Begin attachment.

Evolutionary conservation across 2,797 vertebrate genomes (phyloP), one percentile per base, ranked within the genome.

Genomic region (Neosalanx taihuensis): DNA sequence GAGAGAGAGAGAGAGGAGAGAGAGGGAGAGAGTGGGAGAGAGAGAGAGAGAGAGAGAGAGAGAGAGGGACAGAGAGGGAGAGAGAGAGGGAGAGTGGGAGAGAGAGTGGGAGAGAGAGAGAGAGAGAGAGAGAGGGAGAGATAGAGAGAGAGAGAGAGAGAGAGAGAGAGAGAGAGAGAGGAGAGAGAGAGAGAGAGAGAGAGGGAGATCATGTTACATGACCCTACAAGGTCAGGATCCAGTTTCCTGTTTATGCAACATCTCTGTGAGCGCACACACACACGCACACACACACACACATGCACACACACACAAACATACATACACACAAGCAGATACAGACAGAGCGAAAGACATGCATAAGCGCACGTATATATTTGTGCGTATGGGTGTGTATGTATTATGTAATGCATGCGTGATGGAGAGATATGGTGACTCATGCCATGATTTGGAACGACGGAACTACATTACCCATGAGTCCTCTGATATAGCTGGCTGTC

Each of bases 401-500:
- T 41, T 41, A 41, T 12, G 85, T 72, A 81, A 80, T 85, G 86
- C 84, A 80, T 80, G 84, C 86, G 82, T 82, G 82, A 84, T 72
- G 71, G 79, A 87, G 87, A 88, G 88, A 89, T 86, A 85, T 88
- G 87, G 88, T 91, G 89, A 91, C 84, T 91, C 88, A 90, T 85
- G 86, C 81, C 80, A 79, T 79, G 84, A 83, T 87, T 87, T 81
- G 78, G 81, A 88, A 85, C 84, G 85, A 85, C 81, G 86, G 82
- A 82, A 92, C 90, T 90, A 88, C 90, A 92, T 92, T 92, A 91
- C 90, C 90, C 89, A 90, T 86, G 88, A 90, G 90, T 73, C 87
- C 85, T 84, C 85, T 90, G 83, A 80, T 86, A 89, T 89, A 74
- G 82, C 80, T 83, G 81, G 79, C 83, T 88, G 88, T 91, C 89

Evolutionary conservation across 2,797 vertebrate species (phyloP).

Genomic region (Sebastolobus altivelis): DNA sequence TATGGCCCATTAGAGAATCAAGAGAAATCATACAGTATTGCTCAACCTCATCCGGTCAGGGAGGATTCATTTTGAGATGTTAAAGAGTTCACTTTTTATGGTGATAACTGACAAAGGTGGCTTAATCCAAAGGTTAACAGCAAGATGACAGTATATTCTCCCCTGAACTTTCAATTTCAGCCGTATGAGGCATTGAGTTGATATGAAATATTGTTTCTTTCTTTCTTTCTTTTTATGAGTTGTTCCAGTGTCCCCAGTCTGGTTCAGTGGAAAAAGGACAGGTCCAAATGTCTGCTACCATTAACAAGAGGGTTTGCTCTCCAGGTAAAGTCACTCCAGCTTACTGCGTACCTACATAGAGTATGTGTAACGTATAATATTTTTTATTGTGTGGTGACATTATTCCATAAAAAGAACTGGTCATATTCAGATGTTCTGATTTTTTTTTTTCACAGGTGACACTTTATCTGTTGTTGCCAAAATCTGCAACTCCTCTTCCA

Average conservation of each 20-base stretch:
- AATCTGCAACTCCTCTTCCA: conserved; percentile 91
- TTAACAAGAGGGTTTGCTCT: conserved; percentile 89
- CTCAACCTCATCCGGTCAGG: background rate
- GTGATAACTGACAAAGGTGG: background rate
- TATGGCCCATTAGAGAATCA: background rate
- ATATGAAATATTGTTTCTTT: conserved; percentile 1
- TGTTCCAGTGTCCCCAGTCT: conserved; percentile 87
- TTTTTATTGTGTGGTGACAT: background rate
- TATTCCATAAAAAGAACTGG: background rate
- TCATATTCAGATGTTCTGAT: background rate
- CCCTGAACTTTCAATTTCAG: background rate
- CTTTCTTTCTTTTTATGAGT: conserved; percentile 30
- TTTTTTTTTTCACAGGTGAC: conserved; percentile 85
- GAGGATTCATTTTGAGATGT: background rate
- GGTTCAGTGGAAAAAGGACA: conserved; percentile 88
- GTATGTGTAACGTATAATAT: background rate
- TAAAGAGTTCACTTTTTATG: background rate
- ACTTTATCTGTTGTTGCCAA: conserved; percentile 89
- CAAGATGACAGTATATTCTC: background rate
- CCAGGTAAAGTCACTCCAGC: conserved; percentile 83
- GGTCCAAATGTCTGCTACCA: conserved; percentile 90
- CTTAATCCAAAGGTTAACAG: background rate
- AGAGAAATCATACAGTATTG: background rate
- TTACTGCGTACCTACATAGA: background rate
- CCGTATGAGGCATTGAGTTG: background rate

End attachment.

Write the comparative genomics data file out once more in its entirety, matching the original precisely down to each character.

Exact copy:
Evolutionary conservation across 2,797 vertebrate genomes (phyloP), one percentile per base, ranked within the genome.

Genomic region (Neosalanx taihuensis): DNA sequence GAGAGAGAGAGAGAGGAGAGAGAGGGAGAGAGTGGGAGAGAGAGAGAGAGAGAGAGAGAGAGAGAGGGACAGAGAGGGAGAGAGAGAGGGAGAGTGGGAGAGAGAGTGGGAGAGAGAGAGAGAGAGAGAGAGAGGGAGAGATAGAGAGAGAGAGAGAGAGAGAGAGAGAGAGAGAGAGAGGAGAGAGAGAGAGAGAGAGAGAGGGAGATCATGTTACATGACCCTACAAGGTCAGGATCCAGTTTCCTGTTTATGCAACATCTCTGTGAGCGCACACACACACGCACACACACACACACATGCACACACACACAAACATACATACACACAAGCAGATACAGACAGAGCGAAAGACATGCATAAGCGCACGTATATATTTGTGCGTATGGGTGTGTATGTATTATGTAATGCATGCGTGATGGAGAGATATGGTGACTCATGCCATGATTTGGAACGACGGAACTACATTACCCATGAGTCCTCTGATATAGCTGGCTGTC

Each of bases 401-500:
- T 41, T 41, A 41, T 12, G 85, T 72, A 81, A 80, T 85, G 86
- C 84, A 80, T 80, G 84, C 86, G 82, T 82, G 82, A 84, T 72
- G 71, G 79, A 87, G 87, A 88, G 88, A 89, T 86, A 85, T 88
- G 87, G 88, T 91, G 89, A 91, C 84, T 91, C 88, A 90, T 85
- G 86, C 81, C 80, A 79, T 79, G 84, A 83, T 87, T 87, T 81
- G 78, G 81, A 88, A 85, C 84, G 85, A 85, C 81, G 86, G 82
- A 82, A 92, C 90, T 90, A 88, C 90, A 92, T 92, T 92, A 91
- C 90, C 90, C 89, A 90, T 86, G 88, A 90, G 90, T 73, C 87
- C 85, T 84, C 85, T 90, G 83, A 80, T 86, A 89, T 89, A 74
- G 82, C 80, T 83, G 81, G 79, C 83, T 88, G 88, T 91, C 89

Evolutionary conservation across 2,797 vertebrate species (phyloP).

Genomic region (Sebastolobus altivelis): DNA sequence TATGGCCCATTAGAGAATCAAGAGAAATCATACAGTATTGCTCAACCTCATCCGGTCAGGGAGGATTCATTTTGAGATGTTAAAGAGTTCACTTTTTATGGTGATAACTGACAAAGGTGGCTTAATCCAAAGGTTAACAGCAAGATGACAGTATATTCTCCCCTGAACTTTCAATTTCAGCCGTATGAGGCATTGAGTTGATATGAAATATTGTTTCTTTCTTTCTTTCTTTTTATGAGTTGTTCCAGTGTCCCCAGTCTGGTTCAGTGGAAAAAGGACAGGTCCAAATGTCTGCTACCATTAACAAGAGGGTTTGCTCTCCAGGTAAAGTCACTCCAGCTTACTGCGTACCTACATAGAGTATGTGTAACGTATAATATTTTTTATTGTGTGGTGACATTATTCCATAAAAAGAACTGGTCATATTCAGATGTTCTGATTTTTTTTTTTCACAGGTGACACTTTATCTGTTGTTGCCAAAATCTGCAACTCCTCTTCCA

Average conservation of each 20-base stretch:
- AATCTGCAACTCCTCTTCCA: conserved; percentile 91
- TTAACAAGAGGGTTTGCTCT: conserved; percentile 89
- CTCAACCTCATCCGGTCAGG: background rate
- GTGATAACTGACAAAGGTGG: background rate
- TATGGCCCATTAGAGAATCA: background rate
- ATATGAAATATTGTTTCTTT: conserved; percentile 1
- TGTTCCAGTGTCCCCAGTCT: conserved; percentile 87
- TTTTTATTGTGTGGTGACAT: background rate
- TATTCCATAAAAAGAACTGG: background rate
- TCATATTCAGATGTTCTGAT: background rate
- CCCTGAACTTTCAATTTCAG: background rate
- CTTTCTTTCTTTTTATGAGT: conserved; percentile 30
- TTTTTTTTTTCACAGGTGAC: conserved; percentile 85
- GAGGATTCATTTTGAGATGT: background rate
- GGTTCAGTGGAAAAAGGACA: conserved; percentile 88
- GTATGTGTAACGTATAATAT: background rate
- TAAAGAGTTCACTTTTTATG: background rate
- ACTTTATCTGTTGTTGCCAA: conserved; percentile 89
- CAAGATGACAGTATATTCTC: background rate
- CCAGGTAAAGTCACTCCAGC: conserved; percentile 83
- GGTCCAAATGTCTGCTACCA: conserved; percentile 90
- CTTAATCCAAAGGTTAACAG: background rate
- AGAGAAATCATACAGTATTG: background rate
- TTACTGCGTACCTACATAGA: background rate
- CCGTATGAGGCATTGAGTTG: background rate